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You are familiar with Davidia Involucrata, the handkerchief tree which originates from Southern China? Well, I have to say that although I had heard of it I had never seen it in flower until we visited the gardens at Newby Hall recently. There it was in all its dainty splendour, not one, but four trees, dripping with little white handkerchiefs against the azure spring sky. It was a perfect day for our visit with all the magnolias in full bloom, the celebrated double herbaceous border, not fully out, but showing great promise with its variegated hues of green shoots. The house itself, now somewhat optimistically, attributed to Sir Christopher Wren, was as delightful as ever, with its handsome brickwork glowing in the sunshine. Inside as always, the theatrical neo-classical splendours of Adam’s entrance hall was followed by the unique Gobelins tapestry room and the equally outstanding sculpture gallery. Imagine two unique rooms, unique in the world, in one comparatively small house!

On from there to a not-so-small-house, Castle Howard. A baroque palace dwarfing anything in Ruritania. The Vanbrugh pile with its dome, soaring columns, and enfilades is itself quite an eye-full, without even mentioning the artistic wonders within its walls, but it is the setting which sets this gem apart. Like another Vanbrugh house, Blenheim, here is a jewel in its true setting. Not just a mammoth house but complete with its Arcady of temples, bridges, fountains, mausoleums, statues and vistas stretching as far as the imagination into the Howardian hills.

Opera North, based in Leeds, has a reputation stretching far beyond “God’s Own Country”, and the production of Puccini’s evergreen La Bohème was quite a highlight in this visit to Yorkshire. Phyllida Law had transposed the setting to the early 1960’s, so we had to accustom ourselves to James Dean rebellry and the then-modish existentialism. But this gave the production a renewed fizz and delighted the audience. On a more solemn note was the attendance at Choral Evensong in York Minster. No James Dean there, but the cadences of the traditional Anglican service sung by the choir in the majestic chancel of the Minster.

Thus passed a few days without the walls of ancient York, for we were based at the excellent Grange Hotel in Bootham. In a few steps we were within the walls of York itself with its Roman remains, cobbled streets, jettied roofs, and handsome 18th century architecture owing much to the local “lad” John Carr. He it was who completed the unique townhouse of the Fairfax family with its splendid plasterwork by the Italian Cortese brothers. This house was rescued from dire council-neglect by the York Civic Trust, and is filled not just with Noel Terry’s extraordinary rich collection of 18th century furniture but much else besides. An architectural gem snatched from the jaws of the demolition men.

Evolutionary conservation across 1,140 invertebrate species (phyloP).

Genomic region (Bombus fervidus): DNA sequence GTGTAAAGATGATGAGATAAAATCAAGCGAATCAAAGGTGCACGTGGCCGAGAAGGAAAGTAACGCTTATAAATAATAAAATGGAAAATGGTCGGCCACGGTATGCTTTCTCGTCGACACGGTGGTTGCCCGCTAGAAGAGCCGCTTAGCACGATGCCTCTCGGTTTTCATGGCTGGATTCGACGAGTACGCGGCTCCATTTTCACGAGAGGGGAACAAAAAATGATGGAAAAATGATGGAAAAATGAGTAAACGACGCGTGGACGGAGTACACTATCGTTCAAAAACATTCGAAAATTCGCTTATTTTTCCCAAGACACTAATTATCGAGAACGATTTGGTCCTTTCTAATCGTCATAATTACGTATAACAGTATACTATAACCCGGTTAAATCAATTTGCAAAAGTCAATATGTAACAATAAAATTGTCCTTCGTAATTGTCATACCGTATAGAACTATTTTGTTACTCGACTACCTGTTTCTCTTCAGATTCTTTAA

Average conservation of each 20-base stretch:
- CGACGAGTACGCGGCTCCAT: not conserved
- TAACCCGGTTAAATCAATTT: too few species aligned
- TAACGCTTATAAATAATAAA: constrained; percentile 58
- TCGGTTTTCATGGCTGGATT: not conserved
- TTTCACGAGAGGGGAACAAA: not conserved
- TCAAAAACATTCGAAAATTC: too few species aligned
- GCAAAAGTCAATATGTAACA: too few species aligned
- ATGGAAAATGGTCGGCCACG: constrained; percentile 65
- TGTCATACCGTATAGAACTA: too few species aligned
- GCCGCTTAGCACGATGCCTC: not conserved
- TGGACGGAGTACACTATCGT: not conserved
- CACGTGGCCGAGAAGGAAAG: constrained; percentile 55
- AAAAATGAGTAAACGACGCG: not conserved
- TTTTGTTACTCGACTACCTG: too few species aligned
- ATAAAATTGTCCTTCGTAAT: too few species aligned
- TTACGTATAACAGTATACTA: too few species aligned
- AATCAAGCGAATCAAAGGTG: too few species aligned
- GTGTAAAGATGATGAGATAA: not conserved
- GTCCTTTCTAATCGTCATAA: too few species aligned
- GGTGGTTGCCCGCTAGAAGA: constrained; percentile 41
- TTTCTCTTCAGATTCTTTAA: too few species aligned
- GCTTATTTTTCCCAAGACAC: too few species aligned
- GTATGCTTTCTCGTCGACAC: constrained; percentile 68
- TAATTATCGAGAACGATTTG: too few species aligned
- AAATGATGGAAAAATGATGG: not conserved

Our programme of holidays continues though the rest of the year with a number of expeditions in conjunction with Travel Editions with whom we visit the Country Houses of Derbyshire. Here the dates are 29th June and the 10th August 2014 for Chatsworth, Haddon Hall, Hardwick and Bolsover Castle. Please see website Stately Homes of Derbyshire for full details and booking arrangements.

Later in the year we go to the South of France. The October journey is fully booked but we go again November 2014 from 3rd- 10th to visit the Villa Ephrussi de Rothschild, The Villa Kerylos, the Villa Eilenroc, and have a day in Monte Carlo along with several garden visits. Again see Villas and Gardens of the Côte d’Azur… and if you miss that visit there is another in March 2015!

March 2015 also sees Nicholas on board the surrogate royal yacht Hebridean Princess cruising the Firth of Clyde to visit the Houses and Castles of the Clyde. Here is a chance to visit not only the much-celebrated Dumfries House, but also Mount Stuart, Brodick Castle and Inverary. Full details are to be found on Look for 2015 Cruise Preview.
If you prefer to speak to someone, Louise Pratt, on 01756 704704 is ready to help you.
Please quote Nicholas Merchant, as your reference.

We look forward to seeing on these visits.


Mount Stuart: The Chapel

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